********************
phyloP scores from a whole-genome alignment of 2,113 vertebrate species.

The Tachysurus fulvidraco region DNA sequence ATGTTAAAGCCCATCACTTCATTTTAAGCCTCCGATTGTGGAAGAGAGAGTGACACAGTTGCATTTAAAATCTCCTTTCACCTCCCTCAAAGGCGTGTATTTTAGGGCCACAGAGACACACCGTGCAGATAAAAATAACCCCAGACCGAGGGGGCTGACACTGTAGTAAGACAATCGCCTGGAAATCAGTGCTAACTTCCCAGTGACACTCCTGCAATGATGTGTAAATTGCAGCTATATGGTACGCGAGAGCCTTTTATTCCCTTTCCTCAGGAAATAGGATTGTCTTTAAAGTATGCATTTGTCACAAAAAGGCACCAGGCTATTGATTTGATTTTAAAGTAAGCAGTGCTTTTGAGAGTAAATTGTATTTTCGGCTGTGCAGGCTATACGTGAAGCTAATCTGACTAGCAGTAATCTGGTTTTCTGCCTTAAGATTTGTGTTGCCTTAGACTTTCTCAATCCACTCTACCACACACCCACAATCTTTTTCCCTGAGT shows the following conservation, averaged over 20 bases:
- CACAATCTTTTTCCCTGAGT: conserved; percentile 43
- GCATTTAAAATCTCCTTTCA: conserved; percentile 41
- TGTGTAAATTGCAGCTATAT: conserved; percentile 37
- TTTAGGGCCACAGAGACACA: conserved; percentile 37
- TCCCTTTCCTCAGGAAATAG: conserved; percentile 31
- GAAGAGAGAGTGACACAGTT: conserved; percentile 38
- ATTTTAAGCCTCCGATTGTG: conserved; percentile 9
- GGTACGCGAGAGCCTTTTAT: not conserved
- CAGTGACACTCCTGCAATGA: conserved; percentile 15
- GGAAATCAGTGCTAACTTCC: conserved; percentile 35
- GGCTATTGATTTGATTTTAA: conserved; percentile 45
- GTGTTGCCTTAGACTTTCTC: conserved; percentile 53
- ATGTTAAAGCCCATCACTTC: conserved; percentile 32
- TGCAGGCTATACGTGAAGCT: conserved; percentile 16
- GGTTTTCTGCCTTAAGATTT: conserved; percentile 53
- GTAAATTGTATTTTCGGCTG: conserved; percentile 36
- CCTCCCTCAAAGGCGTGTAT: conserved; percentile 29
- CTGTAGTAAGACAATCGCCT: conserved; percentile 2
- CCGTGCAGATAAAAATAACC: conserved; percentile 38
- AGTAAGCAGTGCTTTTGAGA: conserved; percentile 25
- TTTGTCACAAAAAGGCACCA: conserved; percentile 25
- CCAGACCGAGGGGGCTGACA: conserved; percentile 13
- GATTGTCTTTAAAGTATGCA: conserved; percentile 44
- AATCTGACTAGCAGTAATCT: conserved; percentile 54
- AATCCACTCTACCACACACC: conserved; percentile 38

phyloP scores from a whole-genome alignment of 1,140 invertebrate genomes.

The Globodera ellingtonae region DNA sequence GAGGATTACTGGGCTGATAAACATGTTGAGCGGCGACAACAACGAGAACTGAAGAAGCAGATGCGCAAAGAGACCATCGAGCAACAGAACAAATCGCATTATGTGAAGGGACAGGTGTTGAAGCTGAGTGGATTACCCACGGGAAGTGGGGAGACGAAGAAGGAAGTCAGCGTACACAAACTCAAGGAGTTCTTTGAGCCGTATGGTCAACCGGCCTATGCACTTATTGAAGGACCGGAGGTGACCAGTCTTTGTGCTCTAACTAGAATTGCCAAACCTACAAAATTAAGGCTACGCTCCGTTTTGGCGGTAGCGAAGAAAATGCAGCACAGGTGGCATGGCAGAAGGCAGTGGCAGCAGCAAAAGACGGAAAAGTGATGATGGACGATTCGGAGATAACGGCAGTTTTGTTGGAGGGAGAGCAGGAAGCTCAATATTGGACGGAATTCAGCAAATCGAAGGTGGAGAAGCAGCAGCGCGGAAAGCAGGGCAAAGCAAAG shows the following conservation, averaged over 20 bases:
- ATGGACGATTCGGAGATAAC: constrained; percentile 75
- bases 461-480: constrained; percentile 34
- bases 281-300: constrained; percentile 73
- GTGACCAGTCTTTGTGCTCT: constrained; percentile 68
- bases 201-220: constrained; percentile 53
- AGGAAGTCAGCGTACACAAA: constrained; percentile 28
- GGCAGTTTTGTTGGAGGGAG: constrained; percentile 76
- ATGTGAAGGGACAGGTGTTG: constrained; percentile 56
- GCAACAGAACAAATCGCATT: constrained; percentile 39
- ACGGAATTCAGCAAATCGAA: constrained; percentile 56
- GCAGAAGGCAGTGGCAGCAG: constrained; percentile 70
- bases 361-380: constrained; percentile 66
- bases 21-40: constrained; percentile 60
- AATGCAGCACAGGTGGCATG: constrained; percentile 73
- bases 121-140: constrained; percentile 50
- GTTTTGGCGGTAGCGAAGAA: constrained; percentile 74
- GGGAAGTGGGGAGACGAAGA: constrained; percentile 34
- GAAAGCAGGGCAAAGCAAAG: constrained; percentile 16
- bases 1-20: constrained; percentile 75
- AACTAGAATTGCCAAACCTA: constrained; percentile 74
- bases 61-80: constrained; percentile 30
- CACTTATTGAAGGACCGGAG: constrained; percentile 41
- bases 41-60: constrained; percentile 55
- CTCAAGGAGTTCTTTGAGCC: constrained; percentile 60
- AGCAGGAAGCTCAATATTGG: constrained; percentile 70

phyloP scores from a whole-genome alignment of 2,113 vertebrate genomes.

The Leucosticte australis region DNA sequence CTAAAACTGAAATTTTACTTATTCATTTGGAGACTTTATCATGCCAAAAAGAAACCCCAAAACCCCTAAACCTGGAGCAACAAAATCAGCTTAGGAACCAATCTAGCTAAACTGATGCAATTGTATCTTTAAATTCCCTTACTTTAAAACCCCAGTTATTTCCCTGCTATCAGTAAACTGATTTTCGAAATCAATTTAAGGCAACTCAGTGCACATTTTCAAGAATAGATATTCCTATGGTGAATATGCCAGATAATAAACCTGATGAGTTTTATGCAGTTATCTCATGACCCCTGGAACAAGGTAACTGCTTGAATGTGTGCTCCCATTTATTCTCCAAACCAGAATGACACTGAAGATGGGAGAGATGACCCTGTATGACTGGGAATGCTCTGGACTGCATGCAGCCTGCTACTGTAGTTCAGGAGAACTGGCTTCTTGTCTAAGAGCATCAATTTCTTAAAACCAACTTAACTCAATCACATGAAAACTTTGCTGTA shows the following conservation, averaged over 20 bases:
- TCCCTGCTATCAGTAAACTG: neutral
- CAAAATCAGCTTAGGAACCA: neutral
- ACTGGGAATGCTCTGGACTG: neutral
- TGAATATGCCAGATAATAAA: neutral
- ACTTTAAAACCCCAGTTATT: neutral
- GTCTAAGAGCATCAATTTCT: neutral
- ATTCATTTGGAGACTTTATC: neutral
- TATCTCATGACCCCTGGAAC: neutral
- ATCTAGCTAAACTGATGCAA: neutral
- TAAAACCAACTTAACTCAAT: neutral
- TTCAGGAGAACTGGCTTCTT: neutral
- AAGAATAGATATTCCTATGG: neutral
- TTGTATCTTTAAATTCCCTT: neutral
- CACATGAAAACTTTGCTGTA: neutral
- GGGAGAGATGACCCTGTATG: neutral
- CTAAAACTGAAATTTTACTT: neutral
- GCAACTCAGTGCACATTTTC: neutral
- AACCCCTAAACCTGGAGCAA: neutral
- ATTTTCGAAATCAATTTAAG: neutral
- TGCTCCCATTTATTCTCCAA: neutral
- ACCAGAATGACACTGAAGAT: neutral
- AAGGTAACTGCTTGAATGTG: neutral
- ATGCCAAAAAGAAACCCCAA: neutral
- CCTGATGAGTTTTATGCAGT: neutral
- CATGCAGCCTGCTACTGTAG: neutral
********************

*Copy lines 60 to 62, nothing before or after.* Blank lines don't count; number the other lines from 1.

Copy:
- TGAATATGCCAGATAATAAA: neutral
- ACTTTAAAACCCCAGTTATT: neutral
- GTCTAAGAGCATCAATTTCT: neutral